Hey Presto

Sonnie Trotter

World class climber Sonnie Trotter teams up with world class belayer Cory Richards to take on the Squamish classic, ‘Presto’. The film examines what it takes to belay on some the world’s hardest climbs.

Thursday, 23 April 2009

Kev Shields on the Grit

Earlier this year I headed down to The Peak to film Kev Shields climbing on the grit. This was Kev’s first grit trip, so it was great fun showing him around the crags and pointing out lines for him to look at.

Kev enjoying a nice grit top out. 'Traveller in Time’ E4

If you’ve not seen Kev in action before, check out the clip of the month on our homepage from Committed Vol1.

While at Ramshaw Rocks Kev spied the nice looking line ‘Traveller in Time’ E4 6a. Kev was almost stopped by a long reach out left at half height. As most of Kev’s left hand is missing it makes moves like this almost impossible, but after inventive use of a high toe hook with his right foot Kev made it to the top moves.

The next day at Froggat Kev made a fine solo accent of the classic Brown’s Eliminate E2.

Kev on 'Brown's Eliminate' E2

I always find climbing with Kev inspirational; it forces me to examine my own self imposed limitations and makes me think what I could achieve if tried has hard as Kev does.


Monday, 9 March 2009

First Ascent ‘Silent Scream’ E7

Pete Whittaker

A team from Hot Aches were there to film ‘Grit Kid’ Pete Whittaker’s first ascent of ‘Silent Scream’ E7 6c. The route traverses the length of the Cioch Block in the Southern Quarry of Burbage South before finishing up the existing line ‘Masters of the Universe’ E7 6c.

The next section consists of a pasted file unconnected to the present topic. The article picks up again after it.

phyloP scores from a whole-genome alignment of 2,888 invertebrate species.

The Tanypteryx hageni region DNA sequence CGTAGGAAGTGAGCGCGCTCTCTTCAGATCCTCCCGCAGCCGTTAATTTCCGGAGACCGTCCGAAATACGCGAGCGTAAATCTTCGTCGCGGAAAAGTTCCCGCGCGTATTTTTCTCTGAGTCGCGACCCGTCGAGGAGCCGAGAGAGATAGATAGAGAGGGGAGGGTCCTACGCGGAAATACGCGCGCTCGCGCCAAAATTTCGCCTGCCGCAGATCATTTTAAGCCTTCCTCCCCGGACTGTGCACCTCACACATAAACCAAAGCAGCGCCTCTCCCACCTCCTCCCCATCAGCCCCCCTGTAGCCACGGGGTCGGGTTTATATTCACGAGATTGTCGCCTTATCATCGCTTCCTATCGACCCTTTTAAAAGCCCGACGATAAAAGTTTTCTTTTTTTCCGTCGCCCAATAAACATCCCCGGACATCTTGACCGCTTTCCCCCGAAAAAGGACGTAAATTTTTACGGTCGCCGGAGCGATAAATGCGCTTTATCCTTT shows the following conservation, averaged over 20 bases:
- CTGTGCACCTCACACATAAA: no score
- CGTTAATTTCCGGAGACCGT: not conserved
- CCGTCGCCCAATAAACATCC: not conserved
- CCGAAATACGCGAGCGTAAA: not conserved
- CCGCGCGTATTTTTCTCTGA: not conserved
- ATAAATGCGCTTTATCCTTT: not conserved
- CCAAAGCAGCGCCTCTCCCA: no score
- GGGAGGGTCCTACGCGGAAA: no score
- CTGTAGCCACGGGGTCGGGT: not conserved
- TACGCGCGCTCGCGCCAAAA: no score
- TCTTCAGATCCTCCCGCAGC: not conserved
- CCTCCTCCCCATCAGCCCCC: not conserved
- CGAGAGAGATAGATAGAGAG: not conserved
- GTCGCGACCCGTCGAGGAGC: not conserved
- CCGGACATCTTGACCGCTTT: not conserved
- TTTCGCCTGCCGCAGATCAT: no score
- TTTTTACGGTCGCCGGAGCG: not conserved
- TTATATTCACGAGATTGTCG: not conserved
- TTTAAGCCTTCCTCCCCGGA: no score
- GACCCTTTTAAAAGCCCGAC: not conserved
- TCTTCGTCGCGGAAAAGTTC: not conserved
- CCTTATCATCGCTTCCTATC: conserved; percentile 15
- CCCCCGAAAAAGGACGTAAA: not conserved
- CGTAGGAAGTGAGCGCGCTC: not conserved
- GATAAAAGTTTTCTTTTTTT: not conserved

Pete Whittaker topping out on Silent Scream 

Andy Pollitt made the first ascent of ‘Masters…’ back in 1988. I remember it made the front cover of one of the mags, ‘High’, I think, maybe OTE. It’s an interesting route in that, like its neighbour ‘Offspring’ (as seen in ‘Stone Monkey’), both leader and second have to abseil to a starting belay on the corner of the block.

Pete had previously climbed ‘Masters..’ ground up… well, ground up apart from the abseil in! Maybe ‘Abseil Up’ is the correct style description. He then looked for a way to dispense with the ab rope.

The new route starts on the left edge of the block and traverses a line lower than the existing girdle, ‘Silent Spring’ E4 5c.


Cross-through on the traverse

Pete’s mum, Jill, was belaying on the ledge. 

Jill Whittaker

The route is protected by a few ancient rusty bolts, which date back to a time when aid climbing was practised on this crag (1960’s?).

Ancient bolt

The route is also protected by a sling behind a ‘shipwreck’ of a block; I’m not sure what I’d trust more, the block or the rusty bolts. 

Pete hanging off the 'shipwreck' block

Once Pete reached the right side of the block he clipped a second rope into four more rusty bolts, belayed from the quarry floor by his dad, Paul. Then with a parent on each rope, Pete climbed the arete ‘Masters of the Universe’ to finish.

 Pete gurns through the last move

‘Silent Scream’ E7 6c


Tuesday, 17 February 2009

Video - James Pearson Working Gerty Berwick

James Working Gerty Berwick Feb 2008

Congratulation to James Pearson who claimed the second ascent of Gerty Berwick (E9), or as I like to call it “Gerty Berty”. I had been calling it Twlons for the last year since I first filmed James working the line.  (TWLONS – The Wall Left Of New Statesman).

James on Twlons Feb 2009

It was a very cold windy day in February last year, the day after James had lead The Groove. We called by Ilkley and James worked the moves on a shunt. I hung on a rope and got blown around by a freezing wind whilst I tested out some camera angles.  It was a rather grey overcast day, but luckily James brightens the shot up by wearing a black top and grey pants! 
The result of that cold day is this 3 min video clip below:

Maybe some of the hardest moves on a grit route?


Monday, 16 February 2009

Clip of the Month - Ben Cossey

I've just added a movie of Ben Cossey climbing Simba's Pride to the Hot Aches website as our clip of the month. This clip is taken from our DVD Committed Vol I.

You can watch it here.